Remarks by Ambassador Linda Thomas-Greenfield at the State Department’s 13th Annual Historically Black Colleges and Universities Foreign Policy Confer

Ambassador Linda Thomas-Greenfield
U.S. Representative to the United Nations
New York, New York
February 17, 2022


Thank you Ty, and I really appreciate that long introduction, whenever I hear that introduction I always say, “we need to shorten that thing.” One of these days I will shorten it. I did have the opportunity to listen in at the tail end of this panel discussion and I couldn’t agree more with all of our colleagues who talked about foreign policy and how you inform yourselves. And I absolutely think knowing the local news, knowing what’s happening around you every day, is as important as knowing what is happening around the world. It really is a privilege to close out Day One of the State Department’s 13th Annual HBCU Foreign Policy Summit. I’m shocked that it’s the 13th because I remember the first, so we’ve come a long way.

You just heard from some of my favorite people, discussing the role HBCUs have played for International Organizations specifically and State Department history more broadly – up to the very present.

I did not attend an HBCU, I always regretted that, but I have benefited from the friendship, and the support, and the expertise of many HBCU alums during my time here. Still, I think I first really understood what HBCUs were all about when I brought my son to attend Howard University Law School. In a meeting with the parents, they said something I’ll never forget and it really resonated with me. They said: “At this institution, when you fall down, we make sure you get back up. We pick you back up when you fall down.”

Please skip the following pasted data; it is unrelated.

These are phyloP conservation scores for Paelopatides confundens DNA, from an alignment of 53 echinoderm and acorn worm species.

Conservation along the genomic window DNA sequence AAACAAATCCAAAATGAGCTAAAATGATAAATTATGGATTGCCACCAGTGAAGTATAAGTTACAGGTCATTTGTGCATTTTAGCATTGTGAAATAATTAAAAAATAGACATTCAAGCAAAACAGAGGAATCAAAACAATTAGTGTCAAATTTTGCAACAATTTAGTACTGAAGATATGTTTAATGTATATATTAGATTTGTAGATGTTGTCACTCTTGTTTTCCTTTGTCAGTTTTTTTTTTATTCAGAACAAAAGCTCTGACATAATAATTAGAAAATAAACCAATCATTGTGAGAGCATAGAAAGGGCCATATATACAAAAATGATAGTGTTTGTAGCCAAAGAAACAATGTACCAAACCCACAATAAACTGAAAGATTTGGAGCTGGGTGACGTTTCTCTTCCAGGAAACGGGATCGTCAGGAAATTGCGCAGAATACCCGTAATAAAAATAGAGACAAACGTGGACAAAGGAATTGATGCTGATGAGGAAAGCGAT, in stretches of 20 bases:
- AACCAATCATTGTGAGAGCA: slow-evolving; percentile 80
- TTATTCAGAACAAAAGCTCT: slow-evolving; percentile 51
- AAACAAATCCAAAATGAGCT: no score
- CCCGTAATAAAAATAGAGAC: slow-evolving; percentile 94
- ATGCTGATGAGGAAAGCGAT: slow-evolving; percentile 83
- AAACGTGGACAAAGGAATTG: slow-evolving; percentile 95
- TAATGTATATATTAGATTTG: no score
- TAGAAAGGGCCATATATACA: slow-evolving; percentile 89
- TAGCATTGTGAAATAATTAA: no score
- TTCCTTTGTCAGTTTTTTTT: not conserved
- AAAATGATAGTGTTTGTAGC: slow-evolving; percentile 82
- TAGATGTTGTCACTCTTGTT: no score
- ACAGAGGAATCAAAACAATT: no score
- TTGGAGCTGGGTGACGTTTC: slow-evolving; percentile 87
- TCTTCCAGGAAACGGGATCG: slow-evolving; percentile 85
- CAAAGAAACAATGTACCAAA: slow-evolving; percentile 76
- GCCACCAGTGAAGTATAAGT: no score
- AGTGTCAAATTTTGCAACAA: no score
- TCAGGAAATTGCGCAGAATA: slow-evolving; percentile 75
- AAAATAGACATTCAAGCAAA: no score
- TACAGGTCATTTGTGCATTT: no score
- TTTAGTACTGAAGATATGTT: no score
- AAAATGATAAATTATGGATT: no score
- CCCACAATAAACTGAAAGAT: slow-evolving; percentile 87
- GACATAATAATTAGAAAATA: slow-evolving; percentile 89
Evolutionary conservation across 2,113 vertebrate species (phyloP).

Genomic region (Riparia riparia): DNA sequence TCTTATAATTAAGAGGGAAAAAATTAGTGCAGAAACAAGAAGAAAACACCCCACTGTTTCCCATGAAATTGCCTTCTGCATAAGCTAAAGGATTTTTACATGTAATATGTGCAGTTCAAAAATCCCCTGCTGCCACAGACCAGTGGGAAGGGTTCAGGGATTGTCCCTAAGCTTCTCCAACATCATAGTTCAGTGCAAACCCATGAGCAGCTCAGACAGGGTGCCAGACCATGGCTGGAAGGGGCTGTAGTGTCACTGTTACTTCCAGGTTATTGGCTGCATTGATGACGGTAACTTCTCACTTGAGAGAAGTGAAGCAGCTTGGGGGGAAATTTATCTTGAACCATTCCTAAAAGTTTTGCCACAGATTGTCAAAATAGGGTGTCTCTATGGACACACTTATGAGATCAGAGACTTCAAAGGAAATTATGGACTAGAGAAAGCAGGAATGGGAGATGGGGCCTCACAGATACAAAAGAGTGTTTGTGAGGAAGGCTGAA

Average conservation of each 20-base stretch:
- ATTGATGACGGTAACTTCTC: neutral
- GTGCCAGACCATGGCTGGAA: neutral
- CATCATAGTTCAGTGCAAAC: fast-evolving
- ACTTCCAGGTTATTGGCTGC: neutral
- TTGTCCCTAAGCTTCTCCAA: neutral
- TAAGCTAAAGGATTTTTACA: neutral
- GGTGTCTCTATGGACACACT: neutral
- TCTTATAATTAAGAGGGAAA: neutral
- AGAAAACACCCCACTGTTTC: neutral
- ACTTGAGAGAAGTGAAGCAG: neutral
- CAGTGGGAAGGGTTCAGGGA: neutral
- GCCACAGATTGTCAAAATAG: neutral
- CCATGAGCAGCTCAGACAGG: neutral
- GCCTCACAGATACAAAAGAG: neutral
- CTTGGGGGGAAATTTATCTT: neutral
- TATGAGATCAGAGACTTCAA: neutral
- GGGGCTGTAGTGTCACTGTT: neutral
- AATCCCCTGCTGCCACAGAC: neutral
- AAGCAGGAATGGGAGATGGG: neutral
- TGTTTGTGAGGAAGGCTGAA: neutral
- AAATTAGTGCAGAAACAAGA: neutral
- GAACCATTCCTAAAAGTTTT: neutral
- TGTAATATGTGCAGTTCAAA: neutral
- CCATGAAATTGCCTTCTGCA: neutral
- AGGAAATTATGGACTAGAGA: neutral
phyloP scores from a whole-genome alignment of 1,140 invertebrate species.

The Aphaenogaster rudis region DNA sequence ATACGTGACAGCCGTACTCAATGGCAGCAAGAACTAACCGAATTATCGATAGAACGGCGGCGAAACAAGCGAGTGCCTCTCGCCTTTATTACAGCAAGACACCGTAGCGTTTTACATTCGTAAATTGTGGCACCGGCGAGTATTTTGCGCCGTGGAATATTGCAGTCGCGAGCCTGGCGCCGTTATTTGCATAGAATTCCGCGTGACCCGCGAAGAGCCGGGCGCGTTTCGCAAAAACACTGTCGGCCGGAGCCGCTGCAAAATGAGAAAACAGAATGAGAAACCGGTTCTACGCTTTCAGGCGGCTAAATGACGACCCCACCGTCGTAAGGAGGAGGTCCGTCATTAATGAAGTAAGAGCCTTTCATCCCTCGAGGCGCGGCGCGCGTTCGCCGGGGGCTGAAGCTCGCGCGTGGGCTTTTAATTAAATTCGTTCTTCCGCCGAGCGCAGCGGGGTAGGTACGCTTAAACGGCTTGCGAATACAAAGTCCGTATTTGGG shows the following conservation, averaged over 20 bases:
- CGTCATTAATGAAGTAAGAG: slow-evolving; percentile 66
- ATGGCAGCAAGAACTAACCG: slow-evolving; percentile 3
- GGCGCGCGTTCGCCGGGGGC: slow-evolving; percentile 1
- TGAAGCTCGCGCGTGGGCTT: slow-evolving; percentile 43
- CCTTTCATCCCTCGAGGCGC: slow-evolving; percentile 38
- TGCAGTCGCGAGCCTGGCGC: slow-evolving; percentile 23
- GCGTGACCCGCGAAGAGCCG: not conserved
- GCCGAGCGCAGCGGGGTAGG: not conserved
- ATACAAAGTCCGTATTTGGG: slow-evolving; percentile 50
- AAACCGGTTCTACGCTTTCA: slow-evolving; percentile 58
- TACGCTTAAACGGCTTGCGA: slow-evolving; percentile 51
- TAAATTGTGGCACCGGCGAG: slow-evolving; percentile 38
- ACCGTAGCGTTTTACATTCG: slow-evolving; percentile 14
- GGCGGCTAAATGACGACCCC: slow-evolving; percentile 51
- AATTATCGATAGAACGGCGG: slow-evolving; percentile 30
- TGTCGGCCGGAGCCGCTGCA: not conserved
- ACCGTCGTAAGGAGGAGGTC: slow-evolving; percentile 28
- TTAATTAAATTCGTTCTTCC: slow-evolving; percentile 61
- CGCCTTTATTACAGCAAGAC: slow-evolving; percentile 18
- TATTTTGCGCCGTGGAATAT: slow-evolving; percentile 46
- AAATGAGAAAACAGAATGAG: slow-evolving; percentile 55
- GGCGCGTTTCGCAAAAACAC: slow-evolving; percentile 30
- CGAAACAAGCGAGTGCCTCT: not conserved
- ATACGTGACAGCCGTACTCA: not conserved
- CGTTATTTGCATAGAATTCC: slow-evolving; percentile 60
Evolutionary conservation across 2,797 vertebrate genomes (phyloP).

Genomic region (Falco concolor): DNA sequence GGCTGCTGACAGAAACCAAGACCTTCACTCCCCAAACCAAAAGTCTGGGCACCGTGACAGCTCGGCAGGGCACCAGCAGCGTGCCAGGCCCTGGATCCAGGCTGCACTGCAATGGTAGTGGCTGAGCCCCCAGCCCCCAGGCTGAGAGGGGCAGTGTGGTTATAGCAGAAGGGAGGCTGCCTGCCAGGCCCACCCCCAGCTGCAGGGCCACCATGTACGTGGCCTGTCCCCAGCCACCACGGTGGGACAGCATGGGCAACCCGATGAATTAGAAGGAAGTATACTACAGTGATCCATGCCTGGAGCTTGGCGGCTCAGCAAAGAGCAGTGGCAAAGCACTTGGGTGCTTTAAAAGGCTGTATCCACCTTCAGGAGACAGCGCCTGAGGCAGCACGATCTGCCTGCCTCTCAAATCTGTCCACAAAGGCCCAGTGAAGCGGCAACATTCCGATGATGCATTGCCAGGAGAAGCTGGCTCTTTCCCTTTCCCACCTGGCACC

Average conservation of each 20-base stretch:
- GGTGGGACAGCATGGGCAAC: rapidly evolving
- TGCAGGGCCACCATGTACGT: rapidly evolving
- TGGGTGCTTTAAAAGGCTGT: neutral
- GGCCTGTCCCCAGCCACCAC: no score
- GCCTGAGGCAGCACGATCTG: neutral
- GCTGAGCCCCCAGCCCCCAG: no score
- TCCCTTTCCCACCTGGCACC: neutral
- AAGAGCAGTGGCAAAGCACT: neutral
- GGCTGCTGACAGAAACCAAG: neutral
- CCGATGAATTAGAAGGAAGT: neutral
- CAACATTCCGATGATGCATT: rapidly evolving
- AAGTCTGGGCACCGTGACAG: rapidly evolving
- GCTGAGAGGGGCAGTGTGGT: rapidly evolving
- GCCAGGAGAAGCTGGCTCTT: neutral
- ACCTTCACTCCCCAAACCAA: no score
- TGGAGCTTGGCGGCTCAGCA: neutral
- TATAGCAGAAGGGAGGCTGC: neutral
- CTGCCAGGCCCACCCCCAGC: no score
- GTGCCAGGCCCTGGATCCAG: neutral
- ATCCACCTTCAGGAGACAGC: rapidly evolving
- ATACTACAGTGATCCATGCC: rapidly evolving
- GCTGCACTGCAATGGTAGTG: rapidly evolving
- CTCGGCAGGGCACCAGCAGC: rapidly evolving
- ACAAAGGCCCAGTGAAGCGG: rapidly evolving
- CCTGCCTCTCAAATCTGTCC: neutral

I was struck by that because when I attended Louisiana State University and I can tell you I went through many moments when I was down, there was nobody to pick me back up. The attitude was not quite the same there at the time. When I fell down, when the challenges and the pressures got to be too much – no one picked me back up, and that meant I was at risk like many young people today of not getting here at all. Some of my fellow Black students at LSU didn’t graduate with me. They lacked a support network. They didn’t have a community to make sure they made it through.

In my view, what really differentiates HBCUs across the board: you have a strong community, you have tight bonds; that you have an attitude of making sure no one gets left behind. At schools like all of yours, the community understands – and you understand – and your faculty understands – and they know that for you, failure is not an option.

Everyone is looking out for you. They’re pulling for you to succeed. Your professors, your administrators, the staff, fellow students – everyone gets that with a little help, we can all make it to the finish line. And that’s what makes HBCUs so special. I know my fellow cabinet members who attended HBCUs – the Vice President for example at Howard University, EPA Administrator Regan – would both agree.

And that is exactly the kind of attitude we need here at the State Department, and for American diplomacy writ large. We need people who understand the importance of community, of looking out for each other. And be there to pick you up and lift you up when you stumble. We need your talent, we need your vigor, we need your diversity, and the depth of experiences that you will bring to our organization.

I sometimes get asked why it’s important to have a Cabinet that looks like America. And the answer is simple: our job is to represent the American people. And the American people are represented by many hues. If the Cabinet doesn’t look like America, then we’re not doing our job.

And the same holds true not just for the Cabinet, but for our Foreign Service and for the State Department. We’re diplomats. Our job is to represent the American people. And we have to look like America – we have to be America – to do that.